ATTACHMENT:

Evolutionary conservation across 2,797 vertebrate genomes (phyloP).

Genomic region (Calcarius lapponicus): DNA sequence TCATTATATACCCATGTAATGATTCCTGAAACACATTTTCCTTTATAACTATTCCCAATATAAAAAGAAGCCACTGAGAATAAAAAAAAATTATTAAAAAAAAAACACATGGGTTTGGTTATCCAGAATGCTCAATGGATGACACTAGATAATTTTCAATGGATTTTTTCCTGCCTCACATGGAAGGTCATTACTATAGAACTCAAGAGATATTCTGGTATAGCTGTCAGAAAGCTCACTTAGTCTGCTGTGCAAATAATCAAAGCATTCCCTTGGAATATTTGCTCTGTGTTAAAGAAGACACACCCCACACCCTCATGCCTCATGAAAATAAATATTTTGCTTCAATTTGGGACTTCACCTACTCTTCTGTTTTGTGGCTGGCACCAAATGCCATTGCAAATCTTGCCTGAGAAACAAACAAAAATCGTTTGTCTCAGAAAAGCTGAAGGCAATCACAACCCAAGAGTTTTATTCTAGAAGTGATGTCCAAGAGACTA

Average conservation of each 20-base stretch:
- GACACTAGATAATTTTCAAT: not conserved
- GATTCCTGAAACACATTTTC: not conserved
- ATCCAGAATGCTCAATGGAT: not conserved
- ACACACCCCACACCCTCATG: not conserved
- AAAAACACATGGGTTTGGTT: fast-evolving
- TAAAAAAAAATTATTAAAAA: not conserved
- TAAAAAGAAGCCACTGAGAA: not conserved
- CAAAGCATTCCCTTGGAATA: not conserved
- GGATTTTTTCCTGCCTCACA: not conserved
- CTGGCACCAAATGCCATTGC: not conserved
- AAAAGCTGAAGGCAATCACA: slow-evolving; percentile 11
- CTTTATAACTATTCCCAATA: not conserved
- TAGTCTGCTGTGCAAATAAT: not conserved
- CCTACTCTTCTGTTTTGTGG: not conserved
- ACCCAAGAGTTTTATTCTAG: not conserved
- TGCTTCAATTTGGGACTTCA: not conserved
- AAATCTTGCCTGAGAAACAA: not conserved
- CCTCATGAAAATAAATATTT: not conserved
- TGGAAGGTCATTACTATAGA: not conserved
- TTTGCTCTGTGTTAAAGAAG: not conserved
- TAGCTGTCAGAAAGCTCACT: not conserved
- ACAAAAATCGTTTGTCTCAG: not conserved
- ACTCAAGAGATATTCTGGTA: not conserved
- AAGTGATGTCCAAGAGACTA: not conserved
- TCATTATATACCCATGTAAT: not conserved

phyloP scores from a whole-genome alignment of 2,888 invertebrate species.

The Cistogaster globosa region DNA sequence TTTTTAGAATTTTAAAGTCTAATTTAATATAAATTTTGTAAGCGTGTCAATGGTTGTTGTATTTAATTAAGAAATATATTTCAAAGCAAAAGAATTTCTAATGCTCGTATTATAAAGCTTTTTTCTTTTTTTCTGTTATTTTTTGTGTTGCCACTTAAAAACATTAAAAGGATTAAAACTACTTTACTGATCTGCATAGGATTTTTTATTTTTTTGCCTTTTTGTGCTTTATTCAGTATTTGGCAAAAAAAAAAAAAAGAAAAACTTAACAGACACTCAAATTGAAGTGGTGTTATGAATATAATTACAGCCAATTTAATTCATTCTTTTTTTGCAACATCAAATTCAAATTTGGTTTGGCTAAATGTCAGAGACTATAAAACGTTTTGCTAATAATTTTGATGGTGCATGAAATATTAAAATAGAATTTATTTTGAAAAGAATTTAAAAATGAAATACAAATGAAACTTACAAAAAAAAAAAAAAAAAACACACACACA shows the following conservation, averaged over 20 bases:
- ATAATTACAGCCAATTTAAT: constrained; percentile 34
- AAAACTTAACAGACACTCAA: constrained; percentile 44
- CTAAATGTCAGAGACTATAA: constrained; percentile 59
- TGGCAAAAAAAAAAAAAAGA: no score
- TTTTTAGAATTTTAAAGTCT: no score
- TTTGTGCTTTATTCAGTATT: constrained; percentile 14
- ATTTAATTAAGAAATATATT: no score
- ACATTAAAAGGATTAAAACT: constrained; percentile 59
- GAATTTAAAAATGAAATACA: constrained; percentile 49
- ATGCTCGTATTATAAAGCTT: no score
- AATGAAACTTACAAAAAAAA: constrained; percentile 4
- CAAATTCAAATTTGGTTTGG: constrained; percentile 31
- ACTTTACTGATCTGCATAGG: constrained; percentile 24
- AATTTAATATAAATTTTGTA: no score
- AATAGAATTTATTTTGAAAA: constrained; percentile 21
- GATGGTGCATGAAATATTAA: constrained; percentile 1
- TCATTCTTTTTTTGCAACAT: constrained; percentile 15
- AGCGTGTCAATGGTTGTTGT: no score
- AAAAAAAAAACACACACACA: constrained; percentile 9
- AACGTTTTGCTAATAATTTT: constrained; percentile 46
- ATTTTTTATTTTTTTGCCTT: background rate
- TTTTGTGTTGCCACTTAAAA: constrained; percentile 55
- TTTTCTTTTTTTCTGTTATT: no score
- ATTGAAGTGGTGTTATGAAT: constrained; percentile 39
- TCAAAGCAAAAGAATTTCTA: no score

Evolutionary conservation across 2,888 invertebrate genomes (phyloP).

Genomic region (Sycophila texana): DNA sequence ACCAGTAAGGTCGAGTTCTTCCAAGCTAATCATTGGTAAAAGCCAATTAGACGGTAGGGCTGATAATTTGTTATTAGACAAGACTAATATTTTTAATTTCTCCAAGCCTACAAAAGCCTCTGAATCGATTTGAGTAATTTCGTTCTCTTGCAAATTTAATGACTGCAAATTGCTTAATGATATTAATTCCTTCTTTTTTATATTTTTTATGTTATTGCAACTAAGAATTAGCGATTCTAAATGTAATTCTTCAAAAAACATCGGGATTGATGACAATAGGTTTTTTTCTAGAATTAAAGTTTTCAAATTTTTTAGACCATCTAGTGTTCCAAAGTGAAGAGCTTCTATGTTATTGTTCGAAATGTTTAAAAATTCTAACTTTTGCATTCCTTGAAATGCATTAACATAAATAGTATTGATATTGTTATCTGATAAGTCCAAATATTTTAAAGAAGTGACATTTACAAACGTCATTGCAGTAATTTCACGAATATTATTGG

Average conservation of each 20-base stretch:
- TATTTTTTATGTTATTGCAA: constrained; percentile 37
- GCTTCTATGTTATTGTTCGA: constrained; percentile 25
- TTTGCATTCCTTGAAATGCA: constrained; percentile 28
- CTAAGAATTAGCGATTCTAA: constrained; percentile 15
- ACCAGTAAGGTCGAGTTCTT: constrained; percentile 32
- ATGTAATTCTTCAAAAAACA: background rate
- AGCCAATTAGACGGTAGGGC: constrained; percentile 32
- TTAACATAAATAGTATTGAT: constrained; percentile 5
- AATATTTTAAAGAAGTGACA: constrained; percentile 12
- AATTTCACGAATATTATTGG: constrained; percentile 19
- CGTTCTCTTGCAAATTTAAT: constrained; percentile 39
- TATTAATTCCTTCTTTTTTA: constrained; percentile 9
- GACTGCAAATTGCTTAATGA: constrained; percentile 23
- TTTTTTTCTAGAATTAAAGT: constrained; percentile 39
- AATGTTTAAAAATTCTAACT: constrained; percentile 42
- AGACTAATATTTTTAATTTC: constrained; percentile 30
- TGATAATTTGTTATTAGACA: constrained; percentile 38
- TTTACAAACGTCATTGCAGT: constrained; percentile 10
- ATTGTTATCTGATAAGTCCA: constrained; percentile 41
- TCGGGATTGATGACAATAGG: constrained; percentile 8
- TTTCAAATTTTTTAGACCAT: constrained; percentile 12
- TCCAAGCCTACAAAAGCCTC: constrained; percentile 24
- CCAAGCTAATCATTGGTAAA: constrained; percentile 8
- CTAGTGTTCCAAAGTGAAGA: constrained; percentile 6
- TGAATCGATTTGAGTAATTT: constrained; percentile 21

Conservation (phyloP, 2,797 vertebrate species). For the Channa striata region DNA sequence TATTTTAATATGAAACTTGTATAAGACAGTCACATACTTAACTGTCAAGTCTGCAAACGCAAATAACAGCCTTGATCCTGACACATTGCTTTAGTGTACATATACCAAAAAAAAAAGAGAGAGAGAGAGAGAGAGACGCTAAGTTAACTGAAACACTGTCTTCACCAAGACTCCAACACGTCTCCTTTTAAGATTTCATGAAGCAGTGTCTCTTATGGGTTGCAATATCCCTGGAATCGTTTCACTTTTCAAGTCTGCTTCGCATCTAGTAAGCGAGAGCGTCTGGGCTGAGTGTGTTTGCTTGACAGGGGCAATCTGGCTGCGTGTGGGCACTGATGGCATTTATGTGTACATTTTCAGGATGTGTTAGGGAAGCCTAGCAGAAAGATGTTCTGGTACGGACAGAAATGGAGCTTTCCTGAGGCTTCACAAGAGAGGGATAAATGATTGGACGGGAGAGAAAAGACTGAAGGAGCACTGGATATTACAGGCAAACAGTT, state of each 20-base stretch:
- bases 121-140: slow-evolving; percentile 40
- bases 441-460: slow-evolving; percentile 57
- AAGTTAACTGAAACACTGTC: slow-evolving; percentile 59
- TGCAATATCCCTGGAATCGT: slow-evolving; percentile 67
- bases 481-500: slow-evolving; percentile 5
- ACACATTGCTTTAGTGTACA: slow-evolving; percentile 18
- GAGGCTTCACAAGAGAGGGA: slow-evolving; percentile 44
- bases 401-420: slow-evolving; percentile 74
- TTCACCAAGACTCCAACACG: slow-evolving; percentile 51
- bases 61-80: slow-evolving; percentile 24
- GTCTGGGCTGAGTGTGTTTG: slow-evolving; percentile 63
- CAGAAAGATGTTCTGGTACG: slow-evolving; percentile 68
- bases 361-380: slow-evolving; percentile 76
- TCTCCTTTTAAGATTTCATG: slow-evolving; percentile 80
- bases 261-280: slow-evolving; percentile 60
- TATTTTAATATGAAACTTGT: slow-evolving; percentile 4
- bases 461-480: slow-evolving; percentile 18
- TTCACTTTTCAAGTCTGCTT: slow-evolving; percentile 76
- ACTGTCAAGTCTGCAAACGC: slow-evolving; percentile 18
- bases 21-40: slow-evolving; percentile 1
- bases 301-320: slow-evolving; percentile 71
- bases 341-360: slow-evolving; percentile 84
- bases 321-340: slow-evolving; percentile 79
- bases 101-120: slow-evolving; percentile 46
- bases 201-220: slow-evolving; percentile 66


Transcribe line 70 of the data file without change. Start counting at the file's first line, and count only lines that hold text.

- TATTAATTCCTTCTTTTTTA: constrained; percentile 9